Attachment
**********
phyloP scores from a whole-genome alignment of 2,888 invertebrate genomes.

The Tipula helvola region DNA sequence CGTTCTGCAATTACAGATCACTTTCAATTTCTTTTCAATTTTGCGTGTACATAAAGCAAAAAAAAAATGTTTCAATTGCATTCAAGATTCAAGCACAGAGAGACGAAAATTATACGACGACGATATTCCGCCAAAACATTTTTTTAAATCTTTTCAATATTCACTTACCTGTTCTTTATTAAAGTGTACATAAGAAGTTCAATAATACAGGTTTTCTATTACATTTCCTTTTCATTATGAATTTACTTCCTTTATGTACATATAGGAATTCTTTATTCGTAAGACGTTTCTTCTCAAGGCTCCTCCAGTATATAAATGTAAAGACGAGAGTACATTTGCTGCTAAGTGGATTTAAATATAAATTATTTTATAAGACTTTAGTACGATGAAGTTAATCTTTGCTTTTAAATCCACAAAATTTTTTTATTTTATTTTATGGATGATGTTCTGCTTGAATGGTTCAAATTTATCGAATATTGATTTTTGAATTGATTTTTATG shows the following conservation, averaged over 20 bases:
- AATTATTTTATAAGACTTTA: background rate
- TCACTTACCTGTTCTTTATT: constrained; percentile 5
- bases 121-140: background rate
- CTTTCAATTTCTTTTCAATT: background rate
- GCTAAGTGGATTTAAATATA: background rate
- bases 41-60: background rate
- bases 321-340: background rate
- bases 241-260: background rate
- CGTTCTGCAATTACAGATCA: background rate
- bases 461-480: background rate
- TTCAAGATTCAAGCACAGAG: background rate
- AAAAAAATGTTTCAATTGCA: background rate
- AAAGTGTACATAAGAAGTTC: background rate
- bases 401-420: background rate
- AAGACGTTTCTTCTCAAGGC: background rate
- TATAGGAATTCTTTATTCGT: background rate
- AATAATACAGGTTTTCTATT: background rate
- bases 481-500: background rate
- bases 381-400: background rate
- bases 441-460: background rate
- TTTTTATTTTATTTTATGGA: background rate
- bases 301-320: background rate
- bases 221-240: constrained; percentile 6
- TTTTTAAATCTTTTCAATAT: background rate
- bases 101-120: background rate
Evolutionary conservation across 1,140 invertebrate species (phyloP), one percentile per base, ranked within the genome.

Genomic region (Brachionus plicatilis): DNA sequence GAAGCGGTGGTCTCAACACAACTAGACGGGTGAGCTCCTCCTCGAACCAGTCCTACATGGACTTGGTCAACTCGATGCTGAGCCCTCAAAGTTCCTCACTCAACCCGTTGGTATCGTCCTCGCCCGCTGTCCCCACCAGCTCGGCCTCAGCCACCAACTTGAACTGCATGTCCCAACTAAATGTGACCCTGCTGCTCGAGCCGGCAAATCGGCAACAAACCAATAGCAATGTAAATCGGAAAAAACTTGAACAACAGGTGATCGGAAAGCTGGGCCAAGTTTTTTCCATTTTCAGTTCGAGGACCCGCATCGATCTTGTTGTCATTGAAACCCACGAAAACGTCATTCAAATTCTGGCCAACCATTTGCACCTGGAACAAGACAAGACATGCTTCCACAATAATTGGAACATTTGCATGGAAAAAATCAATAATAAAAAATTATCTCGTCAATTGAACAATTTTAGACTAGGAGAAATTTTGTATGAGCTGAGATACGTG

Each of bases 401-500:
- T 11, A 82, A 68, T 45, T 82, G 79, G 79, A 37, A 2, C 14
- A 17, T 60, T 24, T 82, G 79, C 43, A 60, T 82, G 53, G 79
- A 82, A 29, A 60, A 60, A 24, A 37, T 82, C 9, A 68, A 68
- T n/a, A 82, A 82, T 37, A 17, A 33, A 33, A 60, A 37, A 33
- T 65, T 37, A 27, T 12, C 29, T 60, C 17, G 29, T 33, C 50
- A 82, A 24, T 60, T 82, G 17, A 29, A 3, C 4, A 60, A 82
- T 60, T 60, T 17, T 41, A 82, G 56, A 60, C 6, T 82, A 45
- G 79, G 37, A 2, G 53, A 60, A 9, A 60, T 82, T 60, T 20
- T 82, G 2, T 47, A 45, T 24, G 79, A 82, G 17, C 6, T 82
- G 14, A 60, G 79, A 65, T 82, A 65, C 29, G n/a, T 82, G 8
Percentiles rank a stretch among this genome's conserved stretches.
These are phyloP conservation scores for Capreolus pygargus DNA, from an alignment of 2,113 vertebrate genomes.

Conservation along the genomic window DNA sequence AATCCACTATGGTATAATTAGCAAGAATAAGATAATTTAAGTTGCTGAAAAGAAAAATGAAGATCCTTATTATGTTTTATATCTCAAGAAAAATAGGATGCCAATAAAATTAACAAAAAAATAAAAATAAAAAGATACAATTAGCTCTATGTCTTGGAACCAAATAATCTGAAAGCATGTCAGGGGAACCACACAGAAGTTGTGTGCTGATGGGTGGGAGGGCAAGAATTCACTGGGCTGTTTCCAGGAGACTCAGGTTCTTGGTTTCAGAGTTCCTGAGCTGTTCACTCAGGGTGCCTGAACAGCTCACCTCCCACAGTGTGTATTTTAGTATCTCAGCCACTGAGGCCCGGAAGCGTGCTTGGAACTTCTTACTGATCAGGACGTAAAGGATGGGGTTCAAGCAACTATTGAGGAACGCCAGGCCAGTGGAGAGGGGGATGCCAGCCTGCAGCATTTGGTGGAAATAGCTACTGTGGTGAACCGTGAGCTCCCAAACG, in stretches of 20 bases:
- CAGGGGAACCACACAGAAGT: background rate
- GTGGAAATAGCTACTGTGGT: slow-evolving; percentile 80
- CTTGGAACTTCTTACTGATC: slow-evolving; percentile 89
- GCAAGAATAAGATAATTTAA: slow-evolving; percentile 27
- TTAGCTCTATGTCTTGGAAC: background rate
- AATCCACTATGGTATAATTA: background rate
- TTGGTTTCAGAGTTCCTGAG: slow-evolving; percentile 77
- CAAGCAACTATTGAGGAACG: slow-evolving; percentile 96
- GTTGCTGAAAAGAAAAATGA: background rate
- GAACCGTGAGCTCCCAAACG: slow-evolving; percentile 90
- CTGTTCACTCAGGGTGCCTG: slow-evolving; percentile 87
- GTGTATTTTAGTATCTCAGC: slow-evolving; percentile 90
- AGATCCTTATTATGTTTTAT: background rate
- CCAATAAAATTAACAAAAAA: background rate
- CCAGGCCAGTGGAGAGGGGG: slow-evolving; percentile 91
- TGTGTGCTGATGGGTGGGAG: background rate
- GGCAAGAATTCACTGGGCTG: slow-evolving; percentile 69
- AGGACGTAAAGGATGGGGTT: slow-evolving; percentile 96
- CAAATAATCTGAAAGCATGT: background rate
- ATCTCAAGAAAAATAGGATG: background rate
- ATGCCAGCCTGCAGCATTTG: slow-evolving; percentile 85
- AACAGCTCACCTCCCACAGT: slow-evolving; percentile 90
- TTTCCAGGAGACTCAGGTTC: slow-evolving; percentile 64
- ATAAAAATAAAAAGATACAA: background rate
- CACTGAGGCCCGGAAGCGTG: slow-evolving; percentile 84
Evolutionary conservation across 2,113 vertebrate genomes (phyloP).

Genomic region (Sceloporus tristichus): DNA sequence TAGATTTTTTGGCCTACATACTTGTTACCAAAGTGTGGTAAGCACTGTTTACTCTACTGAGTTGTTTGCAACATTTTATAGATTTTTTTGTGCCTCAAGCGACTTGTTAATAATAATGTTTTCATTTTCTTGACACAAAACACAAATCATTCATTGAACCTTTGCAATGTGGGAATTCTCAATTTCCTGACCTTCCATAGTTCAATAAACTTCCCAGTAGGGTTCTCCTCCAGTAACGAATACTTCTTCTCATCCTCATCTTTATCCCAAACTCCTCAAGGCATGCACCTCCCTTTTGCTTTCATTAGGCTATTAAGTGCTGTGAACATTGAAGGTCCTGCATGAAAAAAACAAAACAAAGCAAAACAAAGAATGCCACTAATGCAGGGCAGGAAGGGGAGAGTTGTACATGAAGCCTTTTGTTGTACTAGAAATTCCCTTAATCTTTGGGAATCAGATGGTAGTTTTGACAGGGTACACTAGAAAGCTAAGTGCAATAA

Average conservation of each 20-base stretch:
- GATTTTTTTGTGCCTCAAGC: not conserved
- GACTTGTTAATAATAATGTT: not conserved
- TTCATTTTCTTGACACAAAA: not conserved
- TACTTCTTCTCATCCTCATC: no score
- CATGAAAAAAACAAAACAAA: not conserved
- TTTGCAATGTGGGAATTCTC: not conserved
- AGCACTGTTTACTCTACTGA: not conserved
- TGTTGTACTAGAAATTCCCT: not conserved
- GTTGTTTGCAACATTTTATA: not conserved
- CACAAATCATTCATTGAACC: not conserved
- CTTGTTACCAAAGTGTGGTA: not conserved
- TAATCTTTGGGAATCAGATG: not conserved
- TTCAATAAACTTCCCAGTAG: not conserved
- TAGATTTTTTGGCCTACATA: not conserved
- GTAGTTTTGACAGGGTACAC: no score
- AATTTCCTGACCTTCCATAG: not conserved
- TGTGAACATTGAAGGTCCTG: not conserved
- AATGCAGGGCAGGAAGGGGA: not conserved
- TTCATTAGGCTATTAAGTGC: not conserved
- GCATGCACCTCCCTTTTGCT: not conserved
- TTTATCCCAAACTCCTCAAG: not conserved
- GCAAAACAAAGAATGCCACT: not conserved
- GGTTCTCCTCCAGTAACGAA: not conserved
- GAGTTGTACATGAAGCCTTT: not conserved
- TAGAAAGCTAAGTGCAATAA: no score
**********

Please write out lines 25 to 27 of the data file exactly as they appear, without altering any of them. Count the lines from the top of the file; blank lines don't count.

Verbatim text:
- bases 221-240: constrained; percentile 6
- TTTTTAAATCTTTTCAATAT: background rate
- bases 101-120: background rate